Nelson Mandela in his Long Walk to Freedom said, “do not judge me by my success.  Judge me by how many times I fell down and got back up again.”

I find that my stumble earlier in the week was a gift.  It helped me recalibrate – at a critical time.  It brought me back to reality.  I had been a bit untethered.

Why?

A week or so ago my publisher asked me for a list of people who could possibly write a forward for my book.  Not all books get forwards.  The mere question sent me into the stratosphere.  It was a sign –  a good sign – she and her publishing house really believe in my project.

The gap between these two experiences was sobering.  The gift is that it has helped me hunker down on finishing the book.  It reminded me of the importance of bringing honesty to the experience of transition.  An honesty that from my viewpoint know one has cared to do before.   Yes there are painful days – even those days when the pain is self-inflicted.

Your transition will be characterized by wins and losses.  I hope that you have the presence of mind to bring objectivity and grace to your worst moments.   Within each is a gift – waiting for an appropriate frame.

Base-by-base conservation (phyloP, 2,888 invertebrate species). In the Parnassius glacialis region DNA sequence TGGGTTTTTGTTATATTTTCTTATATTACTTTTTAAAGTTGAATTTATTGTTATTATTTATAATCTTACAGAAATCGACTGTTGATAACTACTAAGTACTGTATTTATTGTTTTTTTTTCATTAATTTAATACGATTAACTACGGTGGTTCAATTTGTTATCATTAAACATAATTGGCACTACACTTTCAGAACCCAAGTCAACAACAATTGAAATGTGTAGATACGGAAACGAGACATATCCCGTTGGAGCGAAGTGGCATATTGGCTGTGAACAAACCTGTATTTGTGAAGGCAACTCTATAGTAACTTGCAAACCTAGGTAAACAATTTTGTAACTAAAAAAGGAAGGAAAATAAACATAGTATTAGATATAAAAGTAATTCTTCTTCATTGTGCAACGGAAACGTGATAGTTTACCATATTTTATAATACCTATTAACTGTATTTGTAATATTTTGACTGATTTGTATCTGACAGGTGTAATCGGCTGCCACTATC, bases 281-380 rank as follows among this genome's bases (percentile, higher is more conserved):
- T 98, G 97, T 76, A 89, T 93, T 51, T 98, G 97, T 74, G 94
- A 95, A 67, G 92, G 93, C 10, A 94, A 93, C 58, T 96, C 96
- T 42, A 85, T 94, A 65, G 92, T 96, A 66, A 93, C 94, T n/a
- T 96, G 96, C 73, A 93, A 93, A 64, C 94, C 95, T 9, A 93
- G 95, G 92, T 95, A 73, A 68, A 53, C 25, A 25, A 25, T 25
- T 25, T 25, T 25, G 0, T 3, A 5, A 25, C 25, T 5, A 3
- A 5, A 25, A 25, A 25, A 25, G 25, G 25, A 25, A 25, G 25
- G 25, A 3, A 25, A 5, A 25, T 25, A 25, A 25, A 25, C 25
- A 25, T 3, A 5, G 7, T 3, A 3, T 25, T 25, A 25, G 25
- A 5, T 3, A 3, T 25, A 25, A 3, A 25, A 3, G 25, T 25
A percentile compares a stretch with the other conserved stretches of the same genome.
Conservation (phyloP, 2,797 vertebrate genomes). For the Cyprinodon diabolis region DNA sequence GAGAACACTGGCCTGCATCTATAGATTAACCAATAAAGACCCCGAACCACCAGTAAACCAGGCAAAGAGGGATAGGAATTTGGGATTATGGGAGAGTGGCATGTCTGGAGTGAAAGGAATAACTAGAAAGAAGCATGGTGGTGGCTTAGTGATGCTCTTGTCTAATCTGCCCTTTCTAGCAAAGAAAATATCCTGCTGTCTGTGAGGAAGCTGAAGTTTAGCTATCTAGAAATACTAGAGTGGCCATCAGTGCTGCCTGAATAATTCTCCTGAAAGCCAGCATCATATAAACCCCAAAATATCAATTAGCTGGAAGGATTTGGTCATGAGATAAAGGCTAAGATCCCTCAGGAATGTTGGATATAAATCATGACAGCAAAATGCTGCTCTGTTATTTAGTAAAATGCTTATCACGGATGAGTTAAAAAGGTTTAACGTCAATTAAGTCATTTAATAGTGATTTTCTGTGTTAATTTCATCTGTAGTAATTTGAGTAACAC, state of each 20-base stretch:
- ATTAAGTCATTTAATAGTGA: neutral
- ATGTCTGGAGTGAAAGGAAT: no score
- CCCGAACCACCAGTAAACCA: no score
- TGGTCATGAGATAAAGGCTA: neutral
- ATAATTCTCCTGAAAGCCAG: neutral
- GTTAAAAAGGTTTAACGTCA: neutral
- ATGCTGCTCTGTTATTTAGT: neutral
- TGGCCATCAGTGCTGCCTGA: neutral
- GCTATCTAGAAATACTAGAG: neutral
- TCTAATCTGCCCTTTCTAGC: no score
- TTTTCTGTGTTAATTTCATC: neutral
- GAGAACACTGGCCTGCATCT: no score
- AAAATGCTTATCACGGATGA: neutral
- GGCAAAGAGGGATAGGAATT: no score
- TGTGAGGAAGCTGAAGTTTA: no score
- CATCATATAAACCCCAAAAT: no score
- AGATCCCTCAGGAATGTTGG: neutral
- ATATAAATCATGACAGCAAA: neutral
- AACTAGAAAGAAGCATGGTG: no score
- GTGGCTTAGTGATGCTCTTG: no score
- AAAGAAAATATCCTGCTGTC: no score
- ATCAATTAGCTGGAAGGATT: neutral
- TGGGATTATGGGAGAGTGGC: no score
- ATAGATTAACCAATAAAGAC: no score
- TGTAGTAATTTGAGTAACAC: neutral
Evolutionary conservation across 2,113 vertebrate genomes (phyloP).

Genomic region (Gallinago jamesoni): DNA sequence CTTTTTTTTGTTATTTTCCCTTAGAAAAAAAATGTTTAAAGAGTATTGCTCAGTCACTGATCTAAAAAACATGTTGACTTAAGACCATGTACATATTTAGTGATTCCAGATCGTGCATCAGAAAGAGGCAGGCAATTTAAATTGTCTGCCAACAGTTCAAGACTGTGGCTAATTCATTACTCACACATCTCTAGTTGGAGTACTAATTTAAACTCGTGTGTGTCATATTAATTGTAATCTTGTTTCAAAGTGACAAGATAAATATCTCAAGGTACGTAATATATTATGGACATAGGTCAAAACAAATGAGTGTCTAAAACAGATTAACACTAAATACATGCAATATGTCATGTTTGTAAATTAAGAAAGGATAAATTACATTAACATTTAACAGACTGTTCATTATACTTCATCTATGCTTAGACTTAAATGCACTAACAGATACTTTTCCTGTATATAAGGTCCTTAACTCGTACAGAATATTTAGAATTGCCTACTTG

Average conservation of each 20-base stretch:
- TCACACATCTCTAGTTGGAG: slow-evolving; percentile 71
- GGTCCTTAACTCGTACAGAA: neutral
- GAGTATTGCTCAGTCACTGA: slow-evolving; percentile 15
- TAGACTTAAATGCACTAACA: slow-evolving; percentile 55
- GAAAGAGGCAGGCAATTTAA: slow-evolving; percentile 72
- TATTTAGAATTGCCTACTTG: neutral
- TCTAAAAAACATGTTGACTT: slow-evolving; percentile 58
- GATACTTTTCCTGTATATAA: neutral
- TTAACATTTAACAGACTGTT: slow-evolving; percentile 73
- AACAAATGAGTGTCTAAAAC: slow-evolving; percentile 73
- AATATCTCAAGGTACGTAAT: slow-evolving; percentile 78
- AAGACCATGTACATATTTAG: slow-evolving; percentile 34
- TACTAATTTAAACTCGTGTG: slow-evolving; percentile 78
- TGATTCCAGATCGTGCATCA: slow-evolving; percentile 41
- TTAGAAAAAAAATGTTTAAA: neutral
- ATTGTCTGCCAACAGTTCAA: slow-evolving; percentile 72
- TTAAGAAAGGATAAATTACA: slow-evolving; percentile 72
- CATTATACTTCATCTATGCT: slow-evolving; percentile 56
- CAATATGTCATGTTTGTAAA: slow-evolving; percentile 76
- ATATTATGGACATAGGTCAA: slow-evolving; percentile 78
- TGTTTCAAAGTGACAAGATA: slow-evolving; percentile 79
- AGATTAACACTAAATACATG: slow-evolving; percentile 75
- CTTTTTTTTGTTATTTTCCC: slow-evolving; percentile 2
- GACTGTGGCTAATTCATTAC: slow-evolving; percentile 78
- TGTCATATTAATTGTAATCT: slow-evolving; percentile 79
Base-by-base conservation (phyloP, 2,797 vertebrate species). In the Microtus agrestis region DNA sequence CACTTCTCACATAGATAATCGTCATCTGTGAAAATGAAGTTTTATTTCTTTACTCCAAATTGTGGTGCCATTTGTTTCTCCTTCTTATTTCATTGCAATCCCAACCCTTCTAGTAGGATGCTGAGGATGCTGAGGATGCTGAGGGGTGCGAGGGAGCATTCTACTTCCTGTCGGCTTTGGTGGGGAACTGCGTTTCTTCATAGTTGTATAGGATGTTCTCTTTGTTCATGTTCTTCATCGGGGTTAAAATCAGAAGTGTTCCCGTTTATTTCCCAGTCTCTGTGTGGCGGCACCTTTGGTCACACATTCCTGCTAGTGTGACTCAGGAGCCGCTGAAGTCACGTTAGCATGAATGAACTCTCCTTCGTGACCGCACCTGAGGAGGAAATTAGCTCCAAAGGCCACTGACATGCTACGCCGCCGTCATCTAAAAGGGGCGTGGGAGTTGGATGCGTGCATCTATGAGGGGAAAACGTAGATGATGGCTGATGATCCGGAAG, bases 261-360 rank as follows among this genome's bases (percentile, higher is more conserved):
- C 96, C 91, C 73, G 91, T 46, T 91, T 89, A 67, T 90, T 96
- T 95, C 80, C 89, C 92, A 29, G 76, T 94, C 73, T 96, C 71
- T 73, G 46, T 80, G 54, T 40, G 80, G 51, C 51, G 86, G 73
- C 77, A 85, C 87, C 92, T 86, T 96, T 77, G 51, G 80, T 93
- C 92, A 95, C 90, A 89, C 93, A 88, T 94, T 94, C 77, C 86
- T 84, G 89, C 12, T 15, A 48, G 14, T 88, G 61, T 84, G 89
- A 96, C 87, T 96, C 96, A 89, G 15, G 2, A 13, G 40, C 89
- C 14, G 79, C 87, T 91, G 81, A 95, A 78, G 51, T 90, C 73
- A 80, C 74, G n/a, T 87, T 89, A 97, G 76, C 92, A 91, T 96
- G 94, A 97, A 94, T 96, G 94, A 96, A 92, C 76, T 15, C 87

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A Simple Direction

Three of us had lunch.  We got together because one of our crew was embroiled in a complex issue at work.  We listened to facts.  We agreed.  We disagreed.  We offered opinions.  Two minutes before parting the two of us not in the spotlight that day gave quick updates.  I told the story about my editor’s pre-Holiday remark, “I am finally hearing YOUR voice.”  She said it to me after patiently reviewing draft upon draft of my book.   Out of the blue a note arrived a few days after our lunch…. Continue reading

The start….

“It was who he was, not what he did,” said Governor Andrew Cuomo of his late father in a eulogy earlier this week.   Mario Cuomo, himself governor of New York from 1983-1994, died on January 1st.  I have long been an admirer of Mario Cuomo’s.  Not so much because of his politics or any specific cause he trumpeted.  I loved hearing him speak.   He was one of the best orator’s I’ve ever heard.  If you aren’t familiar with him he is a guy who spoke of gun violence not with statistics but a heartfelt lament.  “Too many children hear the sound of gunfire before ever hearing the sound of a symphony.” (DNC 1992)   Andrew was right, there was no separation between what he did and who he was.  You could just tell – his gift served as a mouthpiece for his soul. Continue reading

Your gift….